Joe Romm, hailed by Time Magazine as one of ten environmental heroes in 2009 (,28757,1924149,00.html), has a very good and sobering article on his blog, Climate Progress, for March 4, titled, Science stunner: Vast East Siberian Arctic Shelf methane stores destabilizing and venting. He points out that the Arctic permafrost contains an estimated 1500 GtC as methane – about twice as much carbon as Earth’s current atmosphere. At:

USA Today had an article on March 10 by Brian Winter titled, Questions about research slow climate change efforts. It describes how climate change scientists have been put on the defensive by climate skeptics, based on the contents of hacked emails and a few errors in the 2007 IPCC report. At:

Last October President Obama established an Interagency Climate Change Adaptation Task Force to coordinate U.S. efforts to adapt to the climate changes that cannot be avoided. Its first Progress Report was issued on March 16. The report says,The Task Force has found that climate change is affecting, and will continue to affect, nearly every aspect of our society and the environment. Some of the impacts are increased severity of floods, droughts, and heat waves, increased wildfires, and sea level rise. Climate change impacts are pervasive, wide-ranging and affect the core systems of our society: transportation, ecosystems, agriculture, business, infrastructure, water, and energy, among others.” There is a 60-day period for public comment. See:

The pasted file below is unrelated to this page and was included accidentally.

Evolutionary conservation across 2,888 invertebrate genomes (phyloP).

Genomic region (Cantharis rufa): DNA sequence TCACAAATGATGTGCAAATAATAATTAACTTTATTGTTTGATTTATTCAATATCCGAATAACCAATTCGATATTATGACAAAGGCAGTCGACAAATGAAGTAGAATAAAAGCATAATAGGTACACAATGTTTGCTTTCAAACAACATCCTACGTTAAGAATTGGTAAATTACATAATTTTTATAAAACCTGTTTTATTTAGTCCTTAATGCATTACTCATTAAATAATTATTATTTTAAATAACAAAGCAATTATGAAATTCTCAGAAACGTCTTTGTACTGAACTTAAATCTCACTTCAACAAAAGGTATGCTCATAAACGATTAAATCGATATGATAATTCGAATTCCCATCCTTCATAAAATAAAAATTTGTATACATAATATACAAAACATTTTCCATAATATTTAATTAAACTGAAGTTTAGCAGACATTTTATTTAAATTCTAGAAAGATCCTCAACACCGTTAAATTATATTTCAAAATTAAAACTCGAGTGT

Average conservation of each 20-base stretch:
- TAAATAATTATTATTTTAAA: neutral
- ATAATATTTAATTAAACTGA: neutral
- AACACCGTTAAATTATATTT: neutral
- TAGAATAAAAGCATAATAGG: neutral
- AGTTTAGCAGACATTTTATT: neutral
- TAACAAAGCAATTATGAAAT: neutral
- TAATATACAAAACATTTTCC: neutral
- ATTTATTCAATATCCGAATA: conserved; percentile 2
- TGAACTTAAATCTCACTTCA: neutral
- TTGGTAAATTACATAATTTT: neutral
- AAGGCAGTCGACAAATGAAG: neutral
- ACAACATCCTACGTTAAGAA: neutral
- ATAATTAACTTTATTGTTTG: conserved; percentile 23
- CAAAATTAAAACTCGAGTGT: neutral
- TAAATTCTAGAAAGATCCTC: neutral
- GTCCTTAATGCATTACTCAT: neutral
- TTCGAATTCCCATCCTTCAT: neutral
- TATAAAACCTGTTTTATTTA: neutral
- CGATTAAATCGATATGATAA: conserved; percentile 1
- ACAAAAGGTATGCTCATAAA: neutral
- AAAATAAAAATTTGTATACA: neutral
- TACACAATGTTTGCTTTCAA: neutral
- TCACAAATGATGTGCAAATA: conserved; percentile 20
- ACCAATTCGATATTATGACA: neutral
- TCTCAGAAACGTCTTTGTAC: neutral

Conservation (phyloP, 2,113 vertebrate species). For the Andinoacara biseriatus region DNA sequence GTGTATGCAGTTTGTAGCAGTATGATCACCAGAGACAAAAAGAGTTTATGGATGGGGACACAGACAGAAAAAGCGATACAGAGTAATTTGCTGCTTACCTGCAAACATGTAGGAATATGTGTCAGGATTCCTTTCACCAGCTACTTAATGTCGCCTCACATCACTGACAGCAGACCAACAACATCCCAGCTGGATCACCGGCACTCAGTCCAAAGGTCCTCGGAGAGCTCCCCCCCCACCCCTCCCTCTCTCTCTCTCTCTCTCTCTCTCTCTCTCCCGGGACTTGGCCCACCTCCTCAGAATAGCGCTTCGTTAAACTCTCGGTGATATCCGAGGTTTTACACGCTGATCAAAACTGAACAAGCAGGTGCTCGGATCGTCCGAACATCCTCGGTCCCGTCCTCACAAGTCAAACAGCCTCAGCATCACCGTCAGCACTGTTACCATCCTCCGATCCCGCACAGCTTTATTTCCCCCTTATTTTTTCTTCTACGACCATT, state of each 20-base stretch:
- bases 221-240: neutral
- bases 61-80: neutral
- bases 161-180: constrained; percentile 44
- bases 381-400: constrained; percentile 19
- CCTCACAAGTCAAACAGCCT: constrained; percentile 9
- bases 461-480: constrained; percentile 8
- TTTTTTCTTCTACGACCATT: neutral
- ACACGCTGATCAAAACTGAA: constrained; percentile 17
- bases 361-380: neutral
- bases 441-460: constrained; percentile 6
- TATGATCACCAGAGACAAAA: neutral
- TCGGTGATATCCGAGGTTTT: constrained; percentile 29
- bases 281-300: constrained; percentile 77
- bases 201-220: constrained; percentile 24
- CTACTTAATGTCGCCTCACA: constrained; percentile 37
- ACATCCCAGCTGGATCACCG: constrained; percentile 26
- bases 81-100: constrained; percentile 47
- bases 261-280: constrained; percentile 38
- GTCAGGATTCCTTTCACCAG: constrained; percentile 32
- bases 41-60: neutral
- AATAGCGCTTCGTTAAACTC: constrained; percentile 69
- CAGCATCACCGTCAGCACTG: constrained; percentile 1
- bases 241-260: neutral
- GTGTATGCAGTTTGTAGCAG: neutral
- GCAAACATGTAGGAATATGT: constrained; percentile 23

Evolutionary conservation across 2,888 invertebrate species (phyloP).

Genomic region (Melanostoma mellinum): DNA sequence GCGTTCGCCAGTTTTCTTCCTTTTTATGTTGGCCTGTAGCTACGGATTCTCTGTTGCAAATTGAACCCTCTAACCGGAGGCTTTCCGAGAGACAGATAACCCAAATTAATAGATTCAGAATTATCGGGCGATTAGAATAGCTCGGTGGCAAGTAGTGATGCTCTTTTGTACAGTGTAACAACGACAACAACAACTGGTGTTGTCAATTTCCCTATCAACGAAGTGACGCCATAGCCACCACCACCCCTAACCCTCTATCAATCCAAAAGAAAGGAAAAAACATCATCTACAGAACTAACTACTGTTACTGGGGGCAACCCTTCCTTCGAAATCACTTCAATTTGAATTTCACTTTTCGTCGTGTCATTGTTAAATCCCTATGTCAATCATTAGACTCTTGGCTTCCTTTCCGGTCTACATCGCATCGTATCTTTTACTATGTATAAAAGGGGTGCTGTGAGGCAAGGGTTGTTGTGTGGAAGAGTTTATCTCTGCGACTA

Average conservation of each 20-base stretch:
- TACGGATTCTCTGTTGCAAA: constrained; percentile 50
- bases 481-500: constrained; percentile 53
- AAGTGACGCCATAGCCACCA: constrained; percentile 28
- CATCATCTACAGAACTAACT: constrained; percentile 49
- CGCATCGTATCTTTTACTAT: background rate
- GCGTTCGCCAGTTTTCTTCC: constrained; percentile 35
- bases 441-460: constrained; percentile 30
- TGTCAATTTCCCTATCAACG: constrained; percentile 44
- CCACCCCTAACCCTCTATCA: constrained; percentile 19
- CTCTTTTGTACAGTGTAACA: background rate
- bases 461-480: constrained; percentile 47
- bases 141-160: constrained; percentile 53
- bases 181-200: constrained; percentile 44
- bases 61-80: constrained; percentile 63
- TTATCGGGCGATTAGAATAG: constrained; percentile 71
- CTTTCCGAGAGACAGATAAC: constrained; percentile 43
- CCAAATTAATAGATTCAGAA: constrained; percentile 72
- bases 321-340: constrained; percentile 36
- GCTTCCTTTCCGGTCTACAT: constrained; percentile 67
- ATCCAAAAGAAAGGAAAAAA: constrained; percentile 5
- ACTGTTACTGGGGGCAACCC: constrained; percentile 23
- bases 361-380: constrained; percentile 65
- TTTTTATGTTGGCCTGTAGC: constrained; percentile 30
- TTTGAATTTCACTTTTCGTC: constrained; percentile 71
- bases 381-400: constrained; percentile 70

The following items are from the Environmental and Energy Study Institute (EESI), Carol Werner, Executive Director. Past issues of its newsletter are posted on its website under "publications"

EESI’s newsletter is intended for all interested parties, particularly the policymaker community. For more information regarding either the newsletter or EESI please contact Amy Sauer at

EPA, Climate Change Challenged in Senate Hearing